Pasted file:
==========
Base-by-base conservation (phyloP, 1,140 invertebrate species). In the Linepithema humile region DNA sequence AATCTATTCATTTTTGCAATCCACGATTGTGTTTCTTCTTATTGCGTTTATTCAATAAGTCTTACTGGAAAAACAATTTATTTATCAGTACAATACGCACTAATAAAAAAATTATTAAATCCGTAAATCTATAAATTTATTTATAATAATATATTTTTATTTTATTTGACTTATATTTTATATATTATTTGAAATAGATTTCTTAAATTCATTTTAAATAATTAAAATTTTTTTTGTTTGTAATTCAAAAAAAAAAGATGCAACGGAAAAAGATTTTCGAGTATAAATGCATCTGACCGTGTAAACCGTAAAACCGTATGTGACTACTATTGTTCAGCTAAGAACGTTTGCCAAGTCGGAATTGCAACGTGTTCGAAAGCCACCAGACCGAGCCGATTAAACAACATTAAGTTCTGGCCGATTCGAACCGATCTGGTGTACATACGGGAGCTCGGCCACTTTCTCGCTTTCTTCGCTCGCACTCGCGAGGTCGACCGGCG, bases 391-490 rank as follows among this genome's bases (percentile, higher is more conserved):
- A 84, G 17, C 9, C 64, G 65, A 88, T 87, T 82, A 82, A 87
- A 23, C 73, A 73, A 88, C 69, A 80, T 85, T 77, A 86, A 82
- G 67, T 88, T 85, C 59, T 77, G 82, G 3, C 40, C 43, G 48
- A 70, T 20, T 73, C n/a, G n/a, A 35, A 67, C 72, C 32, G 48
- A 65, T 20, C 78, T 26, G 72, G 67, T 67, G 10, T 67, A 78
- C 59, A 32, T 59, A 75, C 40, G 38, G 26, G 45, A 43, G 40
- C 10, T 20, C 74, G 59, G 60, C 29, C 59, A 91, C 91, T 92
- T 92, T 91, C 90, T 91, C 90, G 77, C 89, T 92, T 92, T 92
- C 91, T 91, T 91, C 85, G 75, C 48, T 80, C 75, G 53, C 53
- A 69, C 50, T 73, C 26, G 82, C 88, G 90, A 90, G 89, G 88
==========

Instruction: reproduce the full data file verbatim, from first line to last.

Base-by-base conservation (phyloP, 1,140 invertebrate species). In the Linepithema humile region DNA sequence AATCTATTCATTTTTGCAATCCACGATTGTGTTTCTTCTTATTGCGTTTATTCAATAAGTCTTACTGGAAAAACAATTTATTTATCAGTACAATACGCACTAATAAAAAAATTATTAAATCCGTAAATCTATAAATTTATTTATAATAATATATTTTTATTTTATTTGACTTATATTTTATATATTATTTGAAATAGATTTCTTAAATTCATTTTAAATAATTAAAATTTTTTTTGTTTGTAATTCAAAAAAAAAAGATGCAACGGAAAAAGATTTTCGAGTATAAATGCATCTGACCGTGTAAACCGTAAAACCGTATGTGACTACTATTGTTCAGCTAAGAACGTTTGCCAAGTCGGAATTGCAACGTGTTCGAAAGCCACCAGACCGAGCCGATTAAACAACATTAAGTTCTGGCCGATTCGAACCGATCTGGTGTACATACGGGAGCTCGGCCACTTTCTCGCTTTCTTCGCTCGCACTCGCGAGGTCGACCGGCG, bases 391-490 rank as follows among this genome's bases (percentile, higher is more conserved):
- A 84, G 17, C 9, C 64, G 65, A 88, T 87, T 82, A 82, A 87
- A 23, C 73, A 73, A 88, C 69, A 80, T 85, T 77, A 86, A 82
- G 67, T 88, T 85, C 59, T 77, G 82, G 3, C 40, C 43, G 48
- A 70, T 20, T 73, C n/a, G n/a, A 35, A 67, C 72, C 32, G 48
- A 65, T 20, C 78, T 26, G 72, G 67, T 67, G 10, T 67, A 78
- C 59, A 32, T 59, A 75, C 40, G 38, G 26, G 45, A 43, G 40
- C 10, T 20, C 74, G 59, G 60, C 29, C 59, A 91, C 91, T 92
- T 92, T 91, C 90, T 91, C 90, G 77, C 89, T 92, T 92, T 92
- C 91, T 91, T 91, C 85, G 75, C 48, T 80, C 75, G 53, C 53
- A 69, C 50, T 73, C 26, G 82, C 88, G 90, A 90, G 89, G 88